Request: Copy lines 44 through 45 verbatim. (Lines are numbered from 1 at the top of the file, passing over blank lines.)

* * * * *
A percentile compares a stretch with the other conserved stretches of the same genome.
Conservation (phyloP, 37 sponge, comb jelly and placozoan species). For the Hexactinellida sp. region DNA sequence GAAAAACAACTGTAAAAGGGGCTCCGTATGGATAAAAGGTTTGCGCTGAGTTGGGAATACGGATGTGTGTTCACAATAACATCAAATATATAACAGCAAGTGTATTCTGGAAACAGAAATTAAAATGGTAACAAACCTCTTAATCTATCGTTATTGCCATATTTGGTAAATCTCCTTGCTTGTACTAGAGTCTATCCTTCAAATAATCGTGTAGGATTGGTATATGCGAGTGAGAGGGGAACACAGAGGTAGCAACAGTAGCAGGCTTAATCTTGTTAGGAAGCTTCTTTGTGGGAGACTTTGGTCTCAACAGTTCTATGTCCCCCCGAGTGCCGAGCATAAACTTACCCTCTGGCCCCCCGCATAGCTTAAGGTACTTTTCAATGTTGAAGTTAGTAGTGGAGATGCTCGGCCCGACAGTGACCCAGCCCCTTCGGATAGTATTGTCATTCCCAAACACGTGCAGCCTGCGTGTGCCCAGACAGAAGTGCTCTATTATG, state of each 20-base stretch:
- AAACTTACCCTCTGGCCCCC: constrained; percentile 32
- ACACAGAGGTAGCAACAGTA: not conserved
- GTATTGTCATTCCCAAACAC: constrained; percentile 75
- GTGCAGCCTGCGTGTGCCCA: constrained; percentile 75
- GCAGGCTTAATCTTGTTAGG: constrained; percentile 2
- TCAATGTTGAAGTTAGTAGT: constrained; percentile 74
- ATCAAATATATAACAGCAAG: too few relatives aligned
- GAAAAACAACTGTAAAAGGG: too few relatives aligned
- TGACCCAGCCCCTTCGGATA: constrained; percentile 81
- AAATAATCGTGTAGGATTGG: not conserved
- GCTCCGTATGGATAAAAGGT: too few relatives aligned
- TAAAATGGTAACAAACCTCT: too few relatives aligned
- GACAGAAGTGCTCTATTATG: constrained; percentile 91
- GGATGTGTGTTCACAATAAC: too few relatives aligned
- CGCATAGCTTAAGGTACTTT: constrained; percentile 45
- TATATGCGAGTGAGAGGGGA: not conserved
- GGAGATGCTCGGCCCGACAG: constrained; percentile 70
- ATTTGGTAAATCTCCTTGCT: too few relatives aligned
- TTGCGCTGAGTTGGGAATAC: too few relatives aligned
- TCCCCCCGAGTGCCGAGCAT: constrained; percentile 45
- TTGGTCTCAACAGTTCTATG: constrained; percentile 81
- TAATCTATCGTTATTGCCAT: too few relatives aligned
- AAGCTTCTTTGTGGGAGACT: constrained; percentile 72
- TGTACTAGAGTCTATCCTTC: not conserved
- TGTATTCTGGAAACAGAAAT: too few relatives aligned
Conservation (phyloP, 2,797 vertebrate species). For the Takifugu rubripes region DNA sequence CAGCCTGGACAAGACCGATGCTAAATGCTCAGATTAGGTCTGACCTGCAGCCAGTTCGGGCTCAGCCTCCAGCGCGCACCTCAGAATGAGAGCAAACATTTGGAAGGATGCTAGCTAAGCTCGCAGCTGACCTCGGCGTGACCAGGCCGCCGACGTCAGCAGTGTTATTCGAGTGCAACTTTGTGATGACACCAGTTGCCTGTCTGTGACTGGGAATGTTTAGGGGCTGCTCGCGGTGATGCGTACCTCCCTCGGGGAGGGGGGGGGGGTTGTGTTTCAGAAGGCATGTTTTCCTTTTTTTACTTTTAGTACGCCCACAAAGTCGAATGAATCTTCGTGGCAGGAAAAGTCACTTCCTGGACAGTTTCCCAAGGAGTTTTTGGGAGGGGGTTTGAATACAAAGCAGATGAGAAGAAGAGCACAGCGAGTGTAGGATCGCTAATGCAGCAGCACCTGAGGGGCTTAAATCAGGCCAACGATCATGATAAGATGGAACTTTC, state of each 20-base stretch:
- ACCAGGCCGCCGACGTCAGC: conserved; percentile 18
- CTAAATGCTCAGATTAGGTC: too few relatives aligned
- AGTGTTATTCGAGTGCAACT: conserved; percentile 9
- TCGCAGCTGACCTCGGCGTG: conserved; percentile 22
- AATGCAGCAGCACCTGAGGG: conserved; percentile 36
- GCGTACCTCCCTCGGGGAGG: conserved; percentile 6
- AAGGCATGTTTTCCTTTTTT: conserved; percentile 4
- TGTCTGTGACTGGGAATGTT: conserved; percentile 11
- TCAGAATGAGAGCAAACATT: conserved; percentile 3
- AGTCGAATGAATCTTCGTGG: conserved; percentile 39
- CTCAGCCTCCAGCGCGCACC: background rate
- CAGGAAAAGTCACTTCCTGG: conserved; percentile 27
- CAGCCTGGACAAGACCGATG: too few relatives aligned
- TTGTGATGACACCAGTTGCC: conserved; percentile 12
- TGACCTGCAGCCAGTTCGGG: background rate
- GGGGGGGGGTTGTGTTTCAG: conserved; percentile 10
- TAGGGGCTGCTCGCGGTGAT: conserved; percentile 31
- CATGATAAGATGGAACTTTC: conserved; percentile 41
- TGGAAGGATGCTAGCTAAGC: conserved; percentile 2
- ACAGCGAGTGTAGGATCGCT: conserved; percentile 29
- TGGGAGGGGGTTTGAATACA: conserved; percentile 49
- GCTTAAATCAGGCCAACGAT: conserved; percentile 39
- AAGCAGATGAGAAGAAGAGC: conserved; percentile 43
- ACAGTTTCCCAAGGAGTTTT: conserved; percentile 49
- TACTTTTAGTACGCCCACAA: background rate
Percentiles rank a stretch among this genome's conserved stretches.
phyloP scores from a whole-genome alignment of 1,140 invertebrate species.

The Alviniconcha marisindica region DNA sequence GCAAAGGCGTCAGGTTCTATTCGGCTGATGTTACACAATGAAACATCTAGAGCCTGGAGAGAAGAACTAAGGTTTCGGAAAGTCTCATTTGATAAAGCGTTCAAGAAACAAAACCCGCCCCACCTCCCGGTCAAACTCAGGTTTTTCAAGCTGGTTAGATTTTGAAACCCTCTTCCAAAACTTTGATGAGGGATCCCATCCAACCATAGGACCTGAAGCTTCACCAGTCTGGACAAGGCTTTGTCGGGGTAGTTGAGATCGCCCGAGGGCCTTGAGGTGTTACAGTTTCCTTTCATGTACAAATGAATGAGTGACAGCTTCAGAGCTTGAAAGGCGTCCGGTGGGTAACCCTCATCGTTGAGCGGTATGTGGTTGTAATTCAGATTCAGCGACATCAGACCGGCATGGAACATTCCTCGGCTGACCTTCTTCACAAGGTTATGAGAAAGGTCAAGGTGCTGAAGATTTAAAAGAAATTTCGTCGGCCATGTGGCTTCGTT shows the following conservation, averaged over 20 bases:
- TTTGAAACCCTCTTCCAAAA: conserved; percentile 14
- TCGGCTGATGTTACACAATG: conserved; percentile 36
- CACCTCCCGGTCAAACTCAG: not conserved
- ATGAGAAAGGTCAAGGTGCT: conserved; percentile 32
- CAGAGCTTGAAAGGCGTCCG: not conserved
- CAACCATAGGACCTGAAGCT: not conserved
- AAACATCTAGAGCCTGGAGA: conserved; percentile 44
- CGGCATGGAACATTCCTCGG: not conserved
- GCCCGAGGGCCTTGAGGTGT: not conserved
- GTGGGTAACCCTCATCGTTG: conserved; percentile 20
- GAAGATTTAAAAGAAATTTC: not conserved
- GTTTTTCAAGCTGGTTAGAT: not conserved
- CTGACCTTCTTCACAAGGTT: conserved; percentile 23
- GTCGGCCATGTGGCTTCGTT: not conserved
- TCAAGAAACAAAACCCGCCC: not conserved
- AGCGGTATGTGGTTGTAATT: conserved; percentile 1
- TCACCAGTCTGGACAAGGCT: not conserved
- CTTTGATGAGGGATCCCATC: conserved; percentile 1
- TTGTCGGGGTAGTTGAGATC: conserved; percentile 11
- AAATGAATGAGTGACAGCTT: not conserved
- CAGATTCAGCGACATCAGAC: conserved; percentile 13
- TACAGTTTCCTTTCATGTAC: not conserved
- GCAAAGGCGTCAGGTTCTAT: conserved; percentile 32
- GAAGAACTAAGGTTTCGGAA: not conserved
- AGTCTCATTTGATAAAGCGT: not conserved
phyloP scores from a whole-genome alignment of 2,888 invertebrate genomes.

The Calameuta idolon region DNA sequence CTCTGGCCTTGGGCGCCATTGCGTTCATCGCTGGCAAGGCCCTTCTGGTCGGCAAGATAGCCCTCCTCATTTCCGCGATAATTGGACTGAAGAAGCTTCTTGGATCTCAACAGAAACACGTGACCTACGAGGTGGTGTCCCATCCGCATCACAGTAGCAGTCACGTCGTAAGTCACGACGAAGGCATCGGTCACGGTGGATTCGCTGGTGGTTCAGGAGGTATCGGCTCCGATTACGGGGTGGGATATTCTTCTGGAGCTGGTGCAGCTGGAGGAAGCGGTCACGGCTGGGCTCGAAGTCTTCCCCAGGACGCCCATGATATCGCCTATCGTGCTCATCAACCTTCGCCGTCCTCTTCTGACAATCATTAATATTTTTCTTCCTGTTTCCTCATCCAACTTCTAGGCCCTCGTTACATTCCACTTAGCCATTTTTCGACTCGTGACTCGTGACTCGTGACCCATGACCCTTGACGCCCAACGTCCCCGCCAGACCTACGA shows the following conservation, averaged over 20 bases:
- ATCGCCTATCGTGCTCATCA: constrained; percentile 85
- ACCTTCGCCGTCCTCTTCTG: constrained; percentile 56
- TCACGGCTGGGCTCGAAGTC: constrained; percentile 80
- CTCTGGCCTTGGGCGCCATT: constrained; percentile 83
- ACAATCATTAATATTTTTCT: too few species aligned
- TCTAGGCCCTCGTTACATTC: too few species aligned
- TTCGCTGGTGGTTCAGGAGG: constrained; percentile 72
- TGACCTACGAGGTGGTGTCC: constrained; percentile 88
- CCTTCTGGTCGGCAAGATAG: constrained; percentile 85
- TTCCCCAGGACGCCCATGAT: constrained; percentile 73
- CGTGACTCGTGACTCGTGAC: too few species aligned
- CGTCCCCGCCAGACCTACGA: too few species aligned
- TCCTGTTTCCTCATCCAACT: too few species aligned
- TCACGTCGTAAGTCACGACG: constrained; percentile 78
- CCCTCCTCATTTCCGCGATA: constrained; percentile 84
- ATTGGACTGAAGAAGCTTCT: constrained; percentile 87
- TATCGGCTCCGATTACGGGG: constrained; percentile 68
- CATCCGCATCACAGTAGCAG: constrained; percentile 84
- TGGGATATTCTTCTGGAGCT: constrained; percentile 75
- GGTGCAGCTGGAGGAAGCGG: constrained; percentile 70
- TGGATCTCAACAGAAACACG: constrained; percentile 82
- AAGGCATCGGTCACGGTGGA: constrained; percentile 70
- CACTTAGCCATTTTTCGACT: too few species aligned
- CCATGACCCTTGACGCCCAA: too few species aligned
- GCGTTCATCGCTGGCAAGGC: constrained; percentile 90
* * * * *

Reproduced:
- GGGGGGGGGTTGTGTTTCAG: conserved; percentile 10
- TAGGGGCTGCTCGCGGTGAT: conserved; percentile 31